There was one time, just one, that God definitely did speak to me. It was a year ago, at 3:30 in the morning. I had been frustrated because I’ve worked my whole life without accomplishing much by the world’s terms, I was 43 … and I KNEW something bad was going to happen, and soon. My grandmother got bone cancer in her early 80’s. My mom got leukemia in her early 60’s. I was in my early 40’s. I realize now that’s a rather irrational way of thinking, making a pattern of your ages … but it seemed to make a twisted sense to me at the time. It hung over my head like a sword of doom.
I was pissed, and scared, and I was telling God about it. And I heard, as clearly as I ever heard my mother say she loved me:
“You think that you are running out of time. Why do you think that? I never said that you don’t have time. I never said that you don’t have time. That is something you concocted when your mother died in your arms, because you were afraid. You are seeing patterns where there are none. Truly, I tell you, the third act of your life is just beginning. [God knows I think my life has four acts: childhood, young adult, middle age, old age.] You have so much left to do. And you will be strong. Besides your husband and sisters and best friends, your heart is softening for another generation — your nephews, your niece, your grandchild. You have a heart for love as big as the sky. Instead of the easy chair you want, strive for the strength and vigor that Joshua and Caleb had when they were 85. My beloved daughter, I delight in you, I rejoice over you with singing. You have so much left to do. The third act of your life is just beginning.”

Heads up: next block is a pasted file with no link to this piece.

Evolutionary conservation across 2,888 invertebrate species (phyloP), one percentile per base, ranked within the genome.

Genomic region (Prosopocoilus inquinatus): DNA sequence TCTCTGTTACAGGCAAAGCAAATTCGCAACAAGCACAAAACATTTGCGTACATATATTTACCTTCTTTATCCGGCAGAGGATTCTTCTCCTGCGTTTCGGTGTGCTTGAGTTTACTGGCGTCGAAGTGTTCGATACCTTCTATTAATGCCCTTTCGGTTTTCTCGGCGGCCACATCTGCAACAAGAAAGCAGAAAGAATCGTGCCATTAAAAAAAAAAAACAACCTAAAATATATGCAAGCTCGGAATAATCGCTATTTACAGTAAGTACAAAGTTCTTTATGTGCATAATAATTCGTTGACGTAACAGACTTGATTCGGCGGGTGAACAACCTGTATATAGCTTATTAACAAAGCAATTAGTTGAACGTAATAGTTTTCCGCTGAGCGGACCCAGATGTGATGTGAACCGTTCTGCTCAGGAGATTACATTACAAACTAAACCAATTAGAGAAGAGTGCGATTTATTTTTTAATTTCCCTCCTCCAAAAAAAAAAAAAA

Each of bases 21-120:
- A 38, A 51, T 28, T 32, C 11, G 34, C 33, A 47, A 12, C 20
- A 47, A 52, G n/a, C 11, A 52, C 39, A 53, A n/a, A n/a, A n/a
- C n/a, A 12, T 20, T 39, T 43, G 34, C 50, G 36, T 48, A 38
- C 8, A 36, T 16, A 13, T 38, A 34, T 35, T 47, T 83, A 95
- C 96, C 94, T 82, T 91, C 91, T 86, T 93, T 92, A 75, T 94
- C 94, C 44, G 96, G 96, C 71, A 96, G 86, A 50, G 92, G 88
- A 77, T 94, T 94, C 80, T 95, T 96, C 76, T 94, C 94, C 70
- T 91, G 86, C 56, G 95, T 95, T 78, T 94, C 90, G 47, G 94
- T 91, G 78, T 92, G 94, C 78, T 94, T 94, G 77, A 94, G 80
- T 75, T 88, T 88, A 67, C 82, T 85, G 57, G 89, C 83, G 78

I got out of bed and knelt, put my forehead to the floor, covered my head with my hands. It was one of the few times I have wept with pure joy.